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Irrigation-clogging weed arrives in Oregon

Flowering rush, a Eurasian aquatic weed, was found for the first time in Oregon this summer and is already creating problems in other states by clogging irrigation canals.
Mateusz Perkowski

Capital Press

Published on October 3, 2014 9:57AM

Flowering rush, an invasive Eurasian aquatic weed, was recently discovered for the first time along the Columbia river in Oregon. The weed poses a danger to agriculture because it can block irrigation canals and irrigation intakes.

Photo by Meenerke Bloem from Wikimedia Commons

Flowering rush, an invasive Eurasian aquatic weed, was recently discovered for the first time along the Columbia river in Oregon. The weed poses a danger to agriculture because it can block irrigation canals and irrigation intakes.

An aquatic weed capable of clogging irrigation canals and other waterways has appeared along the shores of the Columbia River in Oregon for the first time.

Six patches of flowering rush, an invasive Eurasian species, up to 10 feet in diameter were found growing east of McNary Dam near Umatilla, Ore., this summer.

However, the weeds have yet to be removed as state officials must confer with the U.S. Army Corps of Engineers, which has jurisdiction over the river, about federal permits for eliminating the plants.

“It’s still sitting there, waiting,” said Dan Hilburn, administrator of plant programs at the Oregon Department of Agriculture, noting that state officials have a meeting with the federal agency on Oct. 23.

Hilburn hopes the Army Corps of Engineers is able to streamline the permitting process so the weeds can be dug up before they spread further downriver.

“It just takes over,” he said. “What used to be open water turns into solid flowering rush.”

The Army Corps of Engineers did not respond to a request from Capital Press to explain what permits may be involved.

Flowering rush is a threat to agriculture primarily because it forms thick masses of vegetation that impede the flow of water, Hilburn said. “The whole function of the irrigation system is to move water and this one would really hamper that.”

It’s fortunate that the patches were discovered before they’d grown larger, as the weed is difficult to treat with herbicides and must often be removed manually, said Tim Butler, supervisor of ODA’s noxious weed control program.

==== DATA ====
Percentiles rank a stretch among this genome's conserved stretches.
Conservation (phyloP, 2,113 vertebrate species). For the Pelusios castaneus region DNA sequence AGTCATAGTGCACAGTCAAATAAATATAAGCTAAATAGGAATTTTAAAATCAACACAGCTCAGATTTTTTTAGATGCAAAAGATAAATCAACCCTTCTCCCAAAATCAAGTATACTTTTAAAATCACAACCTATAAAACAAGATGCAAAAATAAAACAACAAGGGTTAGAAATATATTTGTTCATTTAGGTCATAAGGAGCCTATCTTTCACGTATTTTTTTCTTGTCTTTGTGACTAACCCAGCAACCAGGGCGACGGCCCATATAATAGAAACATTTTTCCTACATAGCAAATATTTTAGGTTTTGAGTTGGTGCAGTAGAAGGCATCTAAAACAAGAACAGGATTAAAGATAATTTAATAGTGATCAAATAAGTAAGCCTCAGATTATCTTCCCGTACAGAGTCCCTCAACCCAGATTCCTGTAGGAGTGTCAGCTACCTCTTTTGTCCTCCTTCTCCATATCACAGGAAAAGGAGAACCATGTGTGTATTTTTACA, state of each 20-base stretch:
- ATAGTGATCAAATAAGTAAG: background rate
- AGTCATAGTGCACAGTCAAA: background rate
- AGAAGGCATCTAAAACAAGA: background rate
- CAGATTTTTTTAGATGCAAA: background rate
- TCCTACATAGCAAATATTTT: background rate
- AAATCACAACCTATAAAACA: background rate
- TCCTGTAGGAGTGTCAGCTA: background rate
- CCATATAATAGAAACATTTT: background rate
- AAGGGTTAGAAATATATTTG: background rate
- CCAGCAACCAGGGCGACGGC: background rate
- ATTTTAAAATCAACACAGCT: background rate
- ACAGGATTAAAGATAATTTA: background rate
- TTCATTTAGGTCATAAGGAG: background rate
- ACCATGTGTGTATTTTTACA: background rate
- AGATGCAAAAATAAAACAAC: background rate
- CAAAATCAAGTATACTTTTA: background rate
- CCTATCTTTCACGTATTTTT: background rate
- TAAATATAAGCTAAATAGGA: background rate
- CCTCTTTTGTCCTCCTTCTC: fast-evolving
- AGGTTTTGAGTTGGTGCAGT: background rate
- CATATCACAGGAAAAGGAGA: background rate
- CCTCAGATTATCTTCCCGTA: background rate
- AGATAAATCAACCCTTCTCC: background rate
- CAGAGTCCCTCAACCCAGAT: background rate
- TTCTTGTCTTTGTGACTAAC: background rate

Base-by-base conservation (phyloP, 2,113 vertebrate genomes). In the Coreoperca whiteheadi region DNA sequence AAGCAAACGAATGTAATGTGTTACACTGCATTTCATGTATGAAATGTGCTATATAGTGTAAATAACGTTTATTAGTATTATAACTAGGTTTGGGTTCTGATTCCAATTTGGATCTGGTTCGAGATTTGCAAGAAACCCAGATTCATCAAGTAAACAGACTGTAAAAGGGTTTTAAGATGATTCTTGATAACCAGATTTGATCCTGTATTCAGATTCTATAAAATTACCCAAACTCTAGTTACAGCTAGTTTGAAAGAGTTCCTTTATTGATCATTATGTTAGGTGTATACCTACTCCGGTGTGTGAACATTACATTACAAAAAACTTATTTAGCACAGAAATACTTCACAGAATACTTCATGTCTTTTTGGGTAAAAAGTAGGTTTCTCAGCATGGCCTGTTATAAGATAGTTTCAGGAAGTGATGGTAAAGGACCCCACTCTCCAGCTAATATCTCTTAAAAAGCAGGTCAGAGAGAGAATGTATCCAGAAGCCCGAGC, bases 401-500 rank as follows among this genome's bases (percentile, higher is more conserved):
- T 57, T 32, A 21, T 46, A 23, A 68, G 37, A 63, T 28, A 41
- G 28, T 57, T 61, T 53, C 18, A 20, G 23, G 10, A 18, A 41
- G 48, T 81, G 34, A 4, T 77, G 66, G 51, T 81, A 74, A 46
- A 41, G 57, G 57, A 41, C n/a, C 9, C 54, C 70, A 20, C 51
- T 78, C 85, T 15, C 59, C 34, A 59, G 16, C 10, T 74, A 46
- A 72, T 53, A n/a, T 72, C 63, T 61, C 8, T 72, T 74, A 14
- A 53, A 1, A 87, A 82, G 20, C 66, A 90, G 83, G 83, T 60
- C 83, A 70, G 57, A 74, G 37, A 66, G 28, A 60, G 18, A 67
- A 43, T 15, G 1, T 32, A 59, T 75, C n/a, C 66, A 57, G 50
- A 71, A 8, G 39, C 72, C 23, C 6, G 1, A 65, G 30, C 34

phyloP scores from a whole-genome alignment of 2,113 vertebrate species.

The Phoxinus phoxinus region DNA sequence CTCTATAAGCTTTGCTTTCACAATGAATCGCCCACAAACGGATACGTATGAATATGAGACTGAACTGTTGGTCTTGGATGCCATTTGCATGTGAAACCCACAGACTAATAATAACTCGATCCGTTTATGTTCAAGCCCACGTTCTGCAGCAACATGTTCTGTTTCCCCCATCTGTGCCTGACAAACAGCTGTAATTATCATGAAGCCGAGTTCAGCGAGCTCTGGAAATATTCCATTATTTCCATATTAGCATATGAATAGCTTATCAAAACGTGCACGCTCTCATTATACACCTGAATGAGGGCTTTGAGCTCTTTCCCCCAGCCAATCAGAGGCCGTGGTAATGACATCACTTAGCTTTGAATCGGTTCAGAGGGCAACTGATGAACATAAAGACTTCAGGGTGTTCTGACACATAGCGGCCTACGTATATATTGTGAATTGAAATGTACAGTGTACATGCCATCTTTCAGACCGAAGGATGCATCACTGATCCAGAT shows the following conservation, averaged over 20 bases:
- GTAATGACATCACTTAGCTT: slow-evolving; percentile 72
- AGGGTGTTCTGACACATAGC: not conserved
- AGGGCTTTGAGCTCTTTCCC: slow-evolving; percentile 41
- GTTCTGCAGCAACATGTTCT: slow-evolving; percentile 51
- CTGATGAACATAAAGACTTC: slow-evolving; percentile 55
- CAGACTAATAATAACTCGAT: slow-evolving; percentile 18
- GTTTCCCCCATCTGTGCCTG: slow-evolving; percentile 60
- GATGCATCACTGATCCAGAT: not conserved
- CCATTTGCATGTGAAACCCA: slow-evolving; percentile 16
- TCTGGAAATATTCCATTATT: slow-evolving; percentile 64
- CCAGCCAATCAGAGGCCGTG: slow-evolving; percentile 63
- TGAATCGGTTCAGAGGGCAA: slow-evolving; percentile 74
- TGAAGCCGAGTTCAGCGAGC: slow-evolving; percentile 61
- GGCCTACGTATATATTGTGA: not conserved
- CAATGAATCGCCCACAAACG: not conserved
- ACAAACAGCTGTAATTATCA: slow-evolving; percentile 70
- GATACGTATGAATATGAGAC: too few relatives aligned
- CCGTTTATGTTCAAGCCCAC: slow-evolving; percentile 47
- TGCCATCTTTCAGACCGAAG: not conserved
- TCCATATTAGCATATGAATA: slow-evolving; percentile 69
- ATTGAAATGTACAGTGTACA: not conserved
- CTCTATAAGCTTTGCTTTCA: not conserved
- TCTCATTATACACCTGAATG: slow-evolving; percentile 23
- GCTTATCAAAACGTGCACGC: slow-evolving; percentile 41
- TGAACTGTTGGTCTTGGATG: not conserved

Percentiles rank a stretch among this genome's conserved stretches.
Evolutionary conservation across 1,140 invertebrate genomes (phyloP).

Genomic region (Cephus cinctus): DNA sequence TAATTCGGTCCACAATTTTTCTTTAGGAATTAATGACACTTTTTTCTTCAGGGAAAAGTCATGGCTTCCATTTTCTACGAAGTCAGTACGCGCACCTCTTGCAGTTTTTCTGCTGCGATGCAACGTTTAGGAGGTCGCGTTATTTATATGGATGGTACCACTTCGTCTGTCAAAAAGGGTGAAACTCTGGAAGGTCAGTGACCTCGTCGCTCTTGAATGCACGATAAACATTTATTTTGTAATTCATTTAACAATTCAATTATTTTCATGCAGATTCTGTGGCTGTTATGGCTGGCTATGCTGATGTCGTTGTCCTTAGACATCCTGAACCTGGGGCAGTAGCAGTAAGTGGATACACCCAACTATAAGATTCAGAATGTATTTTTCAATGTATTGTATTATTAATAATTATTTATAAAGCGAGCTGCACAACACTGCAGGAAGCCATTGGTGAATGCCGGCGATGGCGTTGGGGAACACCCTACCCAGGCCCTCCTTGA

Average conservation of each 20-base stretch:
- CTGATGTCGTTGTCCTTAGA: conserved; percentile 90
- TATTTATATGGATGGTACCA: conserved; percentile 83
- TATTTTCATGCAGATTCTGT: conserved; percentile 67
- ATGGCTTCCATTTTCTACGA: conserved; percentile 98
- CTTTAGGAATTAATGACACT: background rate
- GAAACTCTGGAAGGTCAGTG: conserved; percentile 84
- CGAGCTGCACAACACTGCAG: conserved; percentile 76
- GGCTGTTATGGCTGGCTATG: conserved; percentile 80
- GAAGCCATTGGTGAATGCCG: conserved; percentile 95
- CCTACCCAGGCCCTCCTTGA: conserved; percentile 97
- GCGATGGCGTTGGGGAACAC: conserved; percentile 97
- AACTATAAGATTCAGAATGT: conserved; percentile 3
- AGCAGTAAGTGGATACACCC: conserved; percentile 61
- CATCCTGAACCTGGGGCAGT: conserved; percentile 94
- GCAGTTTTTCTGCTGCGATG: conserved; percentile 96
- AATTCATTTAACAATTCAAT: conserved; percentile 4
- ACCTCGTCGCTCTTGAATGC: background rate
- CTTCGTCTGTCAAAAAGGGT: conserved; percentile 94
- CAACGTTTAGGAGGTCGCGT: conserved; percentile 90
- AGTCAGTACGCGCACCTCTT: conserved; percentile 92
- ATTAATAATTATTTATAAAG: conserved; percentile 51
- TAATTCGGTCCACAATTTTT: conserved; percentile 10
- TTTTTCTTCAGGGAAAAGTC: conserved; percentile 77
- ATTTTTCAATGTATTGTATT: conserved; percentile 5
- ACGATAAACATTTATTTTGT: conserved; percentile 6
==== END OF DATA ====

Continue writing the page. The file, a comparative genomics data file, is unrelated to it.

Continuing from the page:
“We want to find them when they’re very small infestations,” he said.

Apart from obstructing irrigation canals, flowering rush can get sucked into irrigation intakes and block screens and pumps, said Peter Rice, research ecologist at the University of Montana.

Montana has several large established populations of the weed, and flowering rush has also created problems for irrigators in Idaho, he said.

The Aberdeen-Springfield Canal Co. in the eastern part of the state spent five years excavating its irrigation system with expensive aquatic vegetation rakes to be rid of the plant, Rice said.

“It gets so thick it restricts the water delivery,” he said.

Because flowering rush colonizes previously open water and dramatically alters the habitat, it’s considered an “ecosystem engineer,” said Rice.

Its propensity to change ecosystems is of particular interest in the Pacific Northwest because it poses a hazard for threatened fish, he said.

The fate of threatened salmon and steelhead are of concern to farmers and ranchers who may face restrictions on irrigation and grazing.

In autumn, the stems and leaves of the perennial plant drop to the river bottom but do not decay, providing a place for the northern pike — an introduced species that preys on native fish — to attach its eggs.

The pike’s eggs would fall into the substrate and suffocate in open water, but the eggs stick to the flowering rush debris. When the weed emerges in spring, its leaves and stalks shelter the young pike.

Killing the weed with herbicides is tough because few chemicals are labeled to be sprayed in or near water, and those that can be applied this way often aren’t effective, said Hilburn.

Using herbicides in flowing water is also challenging because some chemicals require lengthy contact time with the plant but get washed off in streams and rivers, said Jenifer Parsons, aquatic plant specialist with the Washington State Department of Ecology.

“So far there has not been a good control method identified,” she said. “It’s a really tough plant to kill.”

Washington has several populations of flowering rush, including one on the Yakima river that is the likely source of the weeds in Oregon and new sites on the Columbia river in Washington, Parsons said.

The weed doesn’t produce many seeds but it spreads with brittle buds that break off from its rhizomatous roots, she said. Those buds are prone to falling off whenever the soil is disturbed.

“Even with hand digging, you have to go back several times to control the population,” said Parsons.


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